Many, like myself, are going into this fresh Star Wars experience expecting much more of the same in the way of character dynamics, and that couldn’t be further from the truth. These new characters are instantly refreshing, exciting, and multifaceted, with a debatable exception in Poe Dameron, who comes off rather one-note throughout the tale. I can’t stress enough that you will fall in love with these new characters and the chemistry and camaraderie that is developed.

Thrown into the mix with good measure is the wild-card of Kylo Ren who is, for simplicity’s sake, this film’s version of Darth Vader. But here, more so than with the other characters, we get a number of severe deviations from expectation. Whereas Vader was controlled, calm, and always sure of himself — as an aged and powerful Sith should be — Ren is reckless, cocksure, and the furthest thing from in control of his emotions. His behavior is erratic, his rage untempered. In this way, he is even more dangerous, and he sure is powerful.

We all know that the original trio of Luke, Leia, and Han make a return to the franchise, with varying lengths of screen time. Without going into too much depth, each of these characters is exactly where you would expect them to be some 30 years after the events of Return of the Jedi. They don’t shy away from the fan service and easter eggs, or the camera’s worship of the Millennium Falcon, which is a delight.

In many ways, Star Wars: The Force Awakens is a triumph, but in others (as many other reviews are likely to tell you), this movie is structured as more of the same with a few tasteful alterations. When you stop and think about it, everybody always raves about Empire Strikes Back because it alone, of all the Star Wars movies, blends together quality and originality. Return of the Jedi is a wonderful conclusion, but level with me here: both it and A New Hope start on Tatooine, our heroes spend much of the movie reconnecting, and then they are hurdled towards the conclusion in which they have to destroy a Death Star.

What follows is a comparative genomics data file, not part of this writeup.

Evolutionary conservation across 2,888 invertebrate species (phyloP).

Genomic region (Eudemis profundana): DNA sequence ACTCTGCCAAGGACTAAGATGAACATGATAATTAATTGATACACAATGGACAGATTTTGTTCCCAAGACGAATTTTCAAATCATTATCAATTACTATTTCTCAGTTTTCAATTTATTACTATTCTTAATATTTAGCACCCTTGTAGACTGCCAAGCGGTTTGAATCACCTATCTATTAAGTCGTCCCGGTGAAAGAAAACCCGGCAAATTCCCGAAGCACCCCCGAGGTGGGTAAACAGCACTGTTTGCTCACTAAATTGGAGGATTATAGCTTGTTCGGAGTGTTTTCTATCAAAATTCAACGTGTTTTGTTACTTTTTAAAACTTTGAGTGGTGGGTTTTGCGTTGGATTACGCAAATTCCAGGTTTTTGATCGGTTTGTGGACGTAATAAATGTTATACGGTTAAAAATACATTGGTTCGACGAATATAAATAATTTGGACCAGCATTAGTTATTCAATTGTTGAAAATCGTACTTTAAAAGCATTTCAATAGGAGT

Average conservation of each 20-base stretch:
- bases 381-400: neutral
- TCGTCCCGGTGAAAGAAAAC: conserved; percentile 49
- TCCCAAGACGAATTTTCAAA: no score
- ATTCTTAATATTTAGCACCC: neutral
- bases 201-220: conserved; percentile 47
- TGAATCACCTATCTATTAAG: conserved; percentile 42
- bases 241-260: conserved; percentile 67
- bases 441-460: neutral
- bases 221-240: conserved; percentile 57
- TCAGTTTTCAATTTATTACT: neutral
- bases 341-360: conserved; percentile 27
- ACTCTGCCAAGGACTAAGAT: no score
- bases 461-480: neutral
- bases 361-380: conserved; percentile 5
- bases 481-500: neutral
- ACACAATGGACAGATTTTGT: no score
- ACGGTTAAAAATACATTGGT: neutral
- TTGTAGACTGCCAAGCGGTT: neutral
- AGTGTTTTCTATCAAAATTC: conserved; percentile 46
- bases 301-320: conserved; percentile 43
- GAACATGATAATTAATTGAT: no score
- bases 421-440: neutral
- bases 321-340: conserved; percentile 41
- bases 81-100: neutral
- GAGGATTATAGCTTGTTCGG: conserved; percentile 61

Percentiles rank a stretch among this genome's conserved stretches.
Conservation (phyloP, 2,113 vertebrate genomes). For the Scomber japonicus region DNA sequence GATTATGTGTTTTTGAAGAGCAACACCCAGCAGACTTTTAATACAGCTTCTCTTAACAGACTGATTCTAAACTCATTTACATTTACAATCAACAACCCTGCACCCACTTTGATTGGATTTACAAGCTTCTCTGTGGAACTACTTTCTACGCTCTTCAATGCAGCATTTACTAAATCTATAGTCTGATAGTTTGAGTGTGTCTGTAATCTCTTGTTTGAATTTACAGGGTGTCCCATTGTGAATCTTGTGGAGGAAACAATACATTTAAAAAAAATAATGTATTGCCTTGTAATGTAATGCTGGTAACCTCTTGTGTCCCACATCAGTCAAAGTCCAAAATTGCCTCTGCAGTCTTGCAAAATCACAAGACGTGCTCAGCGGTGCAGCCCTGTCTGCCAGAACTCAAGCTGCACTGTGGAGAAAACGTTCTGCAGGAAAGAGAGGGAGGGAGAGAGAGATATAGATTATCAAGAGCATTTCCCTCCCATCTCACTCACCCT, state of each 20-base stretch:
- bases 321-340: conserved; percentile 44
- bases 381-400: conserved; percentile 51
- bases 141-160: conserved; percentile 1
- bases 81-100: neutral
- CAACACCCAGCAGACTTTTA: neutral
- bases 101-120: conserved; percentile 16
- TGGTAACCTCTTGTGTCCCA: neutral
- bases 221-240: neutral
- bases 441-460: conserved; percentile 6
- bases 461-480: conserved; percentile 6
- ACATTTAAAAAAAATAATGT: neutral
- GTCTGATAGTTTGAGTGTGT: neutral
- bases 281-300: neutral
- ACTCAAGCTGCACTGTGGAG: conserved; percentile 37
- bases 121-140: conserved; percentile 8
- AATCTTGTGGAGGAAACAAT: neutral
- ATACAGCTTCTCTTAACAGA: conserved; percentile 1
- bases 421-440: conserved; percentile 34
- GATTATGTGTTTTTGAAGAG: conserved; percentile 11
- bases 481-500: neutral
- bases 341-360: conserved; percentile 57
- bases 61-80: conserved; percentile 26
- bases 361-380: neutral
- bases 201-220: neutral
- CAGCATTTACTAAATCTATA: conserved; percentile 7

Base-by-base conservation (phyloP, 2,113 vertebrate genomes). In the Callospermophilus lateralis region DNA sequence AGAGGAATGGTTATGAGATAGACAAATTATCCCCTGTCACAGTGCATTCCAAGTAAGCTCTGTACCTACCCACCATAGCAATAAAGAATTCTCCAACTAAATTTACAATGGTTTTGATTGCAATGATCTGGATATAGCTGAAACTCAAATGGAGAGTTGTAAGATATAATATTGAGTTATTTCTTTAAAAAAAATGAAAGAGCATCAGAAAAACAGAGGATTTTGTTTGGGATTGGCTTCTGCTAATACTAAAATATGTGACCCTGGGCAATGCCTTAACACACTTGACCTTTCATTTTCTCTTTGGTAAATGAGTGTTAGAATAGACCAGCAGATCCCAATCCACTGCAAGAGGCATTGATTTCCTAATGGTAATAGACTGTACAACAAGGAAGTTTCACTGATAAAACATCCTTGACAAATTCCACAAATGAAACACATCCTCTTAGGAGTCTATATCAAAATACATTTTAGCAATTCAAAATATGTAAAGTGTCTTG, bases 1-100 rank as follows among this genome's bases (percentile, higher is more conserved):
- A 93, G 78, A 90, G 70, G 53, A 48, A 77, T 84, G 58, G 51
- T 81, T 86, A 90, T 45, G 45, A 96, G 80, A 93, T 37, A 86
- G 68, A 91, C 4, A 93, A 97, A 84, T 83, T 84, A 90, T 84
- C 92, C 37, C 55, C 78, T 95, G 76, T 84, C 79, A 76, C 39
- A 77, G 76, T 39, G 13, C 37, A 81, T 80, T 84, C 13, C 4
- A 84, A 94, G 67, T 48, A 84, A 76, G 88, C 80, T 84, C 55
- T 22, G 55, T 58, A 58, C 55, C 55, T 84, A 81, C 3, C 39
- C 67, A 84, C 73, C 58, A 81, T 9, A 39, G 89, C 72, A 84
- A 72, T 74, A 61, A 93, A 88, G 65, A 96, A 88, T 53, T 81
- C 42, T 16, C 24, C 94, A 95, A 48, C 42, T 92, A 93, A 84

This is the most spoilery thing I’m going to say in this review, but if you’re expecting some completely novel plot construction, you’re not going to find it. The story starts on a desert planet. People connect. People get captured. People get rescued. They make it back to the rebels. Rebels realize they need to destroy the new big weapon that the bad guys have made. There’s a ground team and a squadron strike team. Lots of people die. The good guys inevitably win. There is a face-off between the antagonist and protagonist. But if the worst thing this movie has going against it is that its format is remarkably similar to two of the greatest films ever made, then that still makes The Force Awakens one of the best films of the year.

My dad has fondly told me a number of times that he saw A New Hope 13 times in the theater (as a twelve-year-old, no less), a privilege I will never know. I first saw the original trilogy at a bit of a younger age, and in a shamefully mixed order that I’d rather not reveal to you. His is the generation that grew up with Star Wars progressively rolling out before its eyes. Mine is the generation that came of age as the prequel trilogy was coming out, thankfully naive enough to not fully comprehend the magnitude of their misery until much later in life. Thanks to other media entries in the brand and now this, we finally have something that just about every living generation can be thrilled for.

And thrilled, we all should be.